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Simply Nutritious, Quick and Delicious

Accessibility in the kitchen

Research indicates that people who cook more meals at home, rather than eating out or grabbing take-out, have a healthier diet and lower risk of chronic disease, such as type 2 diabetes. However, cooking at home for someone with limited mobility, disability, injury, or health conditions, such as arthritis, can be a struggle. Here are some tips and tools to still make cooking an enjoyable and healthful experience. 

Shopping for groceries can be tiring and not everyone can maneuver a shopping cart or reach ingredients on store shelves. Grocery store delivery services can save the hassle of making a trip to the store while allowing more time to read nutrition labels online and make healthy choices. For those with decreased hand mobility or low vision, consider purchasing pre-cut or pre-sliced produce and meats to avoid having to use knives. For times where cutting and slicing is necessary, look for adaptive equipment to help, such as a rocker knife and pronged cutting boards. There is a long list of other adaptive kitchen equipment that might be useful, like electric can openers and ring pull-tab openers, which can help lift and pull the top off many canned goods, including soup. 

Remodeling a kitchen to be more accessible may not be an option for everyone. Consider easy and budget friendly modifications, such as removing throw rugs, which have the potential to cause one to trip and fall. Install under cabinet lighting to enhance visibility; self-adhesive lights make for simple installation. If standing for long periods of time is difficult, take frequent breaks, or place a chair with locking wheels and height adjustment in the kitchen so that one can sit down while using the stovetop, prepping food at the counter, or washing dishes in the sink.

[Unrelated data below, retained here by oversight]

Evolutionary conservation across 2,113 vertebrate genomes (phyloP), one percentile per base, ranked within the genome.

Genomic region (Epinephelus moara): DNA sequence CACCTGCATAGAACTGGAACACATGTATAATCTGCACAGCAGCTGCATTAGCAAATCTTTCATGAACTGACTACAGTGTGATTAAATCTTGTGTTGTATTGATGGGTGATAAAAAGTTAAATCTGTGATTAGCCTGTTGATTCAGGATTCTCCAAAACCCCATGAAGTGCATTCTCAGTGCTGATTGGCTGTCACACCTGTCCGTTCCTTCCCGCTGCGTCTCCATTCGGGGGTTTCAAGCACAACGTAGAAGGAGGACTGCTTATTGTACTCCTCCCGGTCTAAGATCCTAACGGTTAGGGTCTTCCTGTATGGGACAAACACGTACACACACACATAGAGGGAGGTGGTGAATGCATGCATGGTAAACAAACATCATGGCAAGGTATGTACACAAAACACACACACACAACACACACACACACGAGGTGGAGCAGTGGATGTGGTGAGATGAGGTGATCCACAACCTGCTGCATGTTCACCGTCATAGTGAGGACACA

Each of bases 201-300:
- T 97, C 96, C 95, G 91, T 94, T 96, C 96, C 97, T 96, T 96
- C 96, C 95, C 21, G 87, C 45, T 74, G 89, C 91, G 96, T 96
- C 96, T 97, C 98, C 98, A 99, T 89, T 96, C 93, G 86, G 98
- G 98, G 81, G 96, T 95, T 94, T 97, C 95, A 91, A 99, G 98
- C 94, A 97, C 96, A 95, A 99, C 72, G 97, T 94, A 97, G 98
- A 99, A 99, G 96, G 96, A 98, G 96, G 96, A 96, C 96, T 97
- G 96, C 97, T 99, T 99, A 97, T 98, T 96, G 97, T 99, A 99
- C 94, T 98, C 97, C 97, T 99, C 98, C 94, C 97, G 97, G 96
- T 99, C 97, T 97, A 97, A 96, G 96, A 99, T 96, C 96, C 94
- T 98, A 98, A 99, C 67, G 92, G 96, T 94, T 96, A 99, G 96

Choose easy recipes that don’t have sixteen steps and utilize small appliances, such as an air fryer or slow cooker, to produce easy, flavorful meals. Leave appliances on the counter so they don’t need to be put away after each use. Look for resources in the community to help you become more independent, such as Centers for Independent Living. Also, occupational or physical therapists may provide assessment and individualized recommendations. Asking for help is not a weakness but can actually be a springboard to independence. 


Klein L, Parks K. Home Meal Preparation: A Powerful Medical Intervention. Am J Lifestyle Med. 2020 Mar 1;14(3):282-285. 
National Center on Health, Physical Activity and Disability. 

About the Author


Jenna Smith is a Nutrition and Wellness Educator with University of Illinois Extension, serving Livingston, McLean, and Woodford Counties. Smith uses her experience as a registered dietitian nutritionist to deliver impactful information and cutting-edge programs to Livingston, McLean, and Woodford Counties and beyond.